Pakistan keeps harping about Kashmir and talks about supporting aspiration of the Kashmiri people (justifiably) even as it struggles to maintain peace at home. As the law and order situation titters in Karachi, Baluchistan; carnage continues in KPK, as threats and counter threats are exchanged with its neighbors to the East and West than It is a kind of brinkmanship of dangerous proportions.

Two of the countries’ three wars have been over Kashmir, an area in the Himalayas that is claimed in full — and ruled in part — by both India and Pakistan. At the time of partition, India and Pakistan courted the subcontinent’s various princely states to join their respective fledgling nations. The Hindu ruler of Muslim-majority Kashmir couldn’t decide which new country to join. Pakistani irregulars invaded, India intervened, and the two countries fought to a stalemate. Roughly 70 years later, the two sides remain in a tense stand-off along a de facto border known as the Line of Control, one of the most heavily militarized zones in the world.

Analysts say India has long been constrained by the fact that both countries have nuclear weapons, but they suggest Modi is betting the large electoral mandate he won in 2014 — and recent, violent events — provide him flexibility in striking back at Pakistan without prompting a broader, potentially nuclear, conflict. Now in 2019 elections in May this year Modi is trying to use the same strategies to win the election as on economic front he finds himself not in a position to give any tangible answers to the nation.

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However now Pressure has started building on the Modi’s government to release proof of surgical strikes conducted across the Line of Control (LoC). It is not just Opposition parties that are demanding the government to release some proof to authenticate its claims, some international media houses are also acting skeptical.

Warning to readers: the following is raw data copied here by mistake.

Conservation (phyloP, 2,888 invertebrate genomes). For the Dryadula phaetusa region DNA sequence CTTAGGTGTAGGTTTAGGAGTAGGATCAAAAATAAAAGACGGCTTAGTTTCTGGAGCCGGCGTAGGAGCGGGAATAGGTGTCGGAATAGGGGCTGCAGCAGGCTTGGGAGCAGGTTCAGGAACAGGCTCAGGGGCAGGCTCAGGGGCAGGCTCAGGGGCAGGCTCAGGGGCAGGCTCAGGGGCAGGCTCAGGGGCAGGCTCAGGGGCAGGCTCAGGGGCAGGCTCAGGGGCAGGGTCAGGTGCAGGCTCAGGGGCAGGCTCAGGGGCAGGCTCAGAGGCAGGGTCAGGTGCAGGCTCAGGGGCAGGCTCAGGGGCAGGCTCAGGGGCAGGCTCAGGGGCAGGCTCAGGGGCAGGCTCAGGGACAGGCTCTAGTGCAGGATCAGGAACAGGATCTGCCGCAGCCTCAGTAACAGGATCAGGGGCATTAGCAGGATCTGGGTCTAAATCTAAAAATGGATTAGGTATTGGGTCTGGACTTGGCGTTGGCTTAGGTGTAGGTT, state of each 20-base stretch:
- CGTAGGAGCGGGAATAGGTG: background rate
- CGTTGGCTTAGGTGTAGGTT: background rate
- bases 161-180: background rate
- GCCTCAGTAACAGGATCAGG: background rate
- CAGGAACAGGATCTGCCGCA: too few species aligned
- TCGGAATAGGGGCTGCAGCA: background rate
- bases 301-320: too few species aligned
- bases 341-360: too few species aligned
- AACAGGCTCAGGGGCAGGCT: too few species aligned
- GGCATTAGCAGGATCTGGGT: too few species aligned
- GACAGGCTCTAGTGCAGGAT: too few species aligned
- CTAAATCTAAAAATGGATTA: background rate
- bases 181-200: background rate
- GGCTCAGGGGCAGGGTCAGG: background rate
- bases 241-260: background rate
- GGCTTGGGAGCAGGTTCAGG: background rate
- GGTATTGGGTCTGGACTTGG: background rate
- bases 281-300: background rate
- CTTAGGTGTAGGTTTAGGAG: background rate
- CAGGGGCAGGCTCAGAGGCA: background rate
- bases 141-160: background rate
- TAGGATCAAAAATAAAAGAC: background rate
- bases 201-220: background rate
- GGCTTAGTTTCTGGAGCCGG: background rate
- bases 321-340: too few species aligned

For India, international credibility is important and for that the reports of credible international media houses will be harder to ignore.

Most Opposition parties in India, including the Arvind Kejriwa of AAP and Rahul Gandhi of Congress, are now demanding some evidence of surgical strikes by India. The government is soon likely to face a situation where it will have to release some evidence to back its claims. However on their release they can back fire even that is why Modis ruling party is now putting all burdens of surgical strikes on Indian Army. Hence these incidents with uprising going on in Kashmir, fresh elections to be in 2019 are creating worries for the ruling party. Currently it is widening gap in between extremists and liberals everywhere including sports, films, media, students that can have its impacts on coming elections.

Pakistan pursuing highly good move, handed over the captured Indian air force pilot to Indian officials at a border crossing on IST March 2019, a “gesture of peace” by Pakistani Prime Minister Imran Khan aimed at defusing a dramatic escalation between the nuclear-armed neighbors over the disputed region of Kashmir. The pilot, identified as Wing Commander Abhinandan Varthaman, walked across the border near the Pakistani town of Wagah after being taken in a convoy earlier in the day from the eastern city of Lahore.

However it is most likely that India’s position on the region of Kashmir it occupies which has long been claimed by Pakistan will not change. New Delhi will still believe that there is nothing in dispute about the region, and that its status is settled and need not be renegotiated. And it will continue to use repressive tactics against local communities who despise the presence of the Indian state there, are on the roads. Indian security forces could well intensify these tactics under the guise of counterterrorism; the militant who staged the attack in Kashmir last month was a local resident. Such measures would undoubtedly galvanize Kashmiris even more. The violent crackdowns that New Delhi may describe as counterterrorism will be—and already are—depicted by many Kashmiris and Pakistanis as Indian state terrorism.

Islamabad is also destined to get of its internal political crisis as government and opposition has now experienced a sit together to defend Pakistan. Possibility is there that they may go along to resolve matters of public and economy together.

As New Delhi is destined to double down on its repressive ways in Kashmir hence skirmishes would continue on the LOC and for that Pakistan has to make measures to save the life of citizens on the LOC.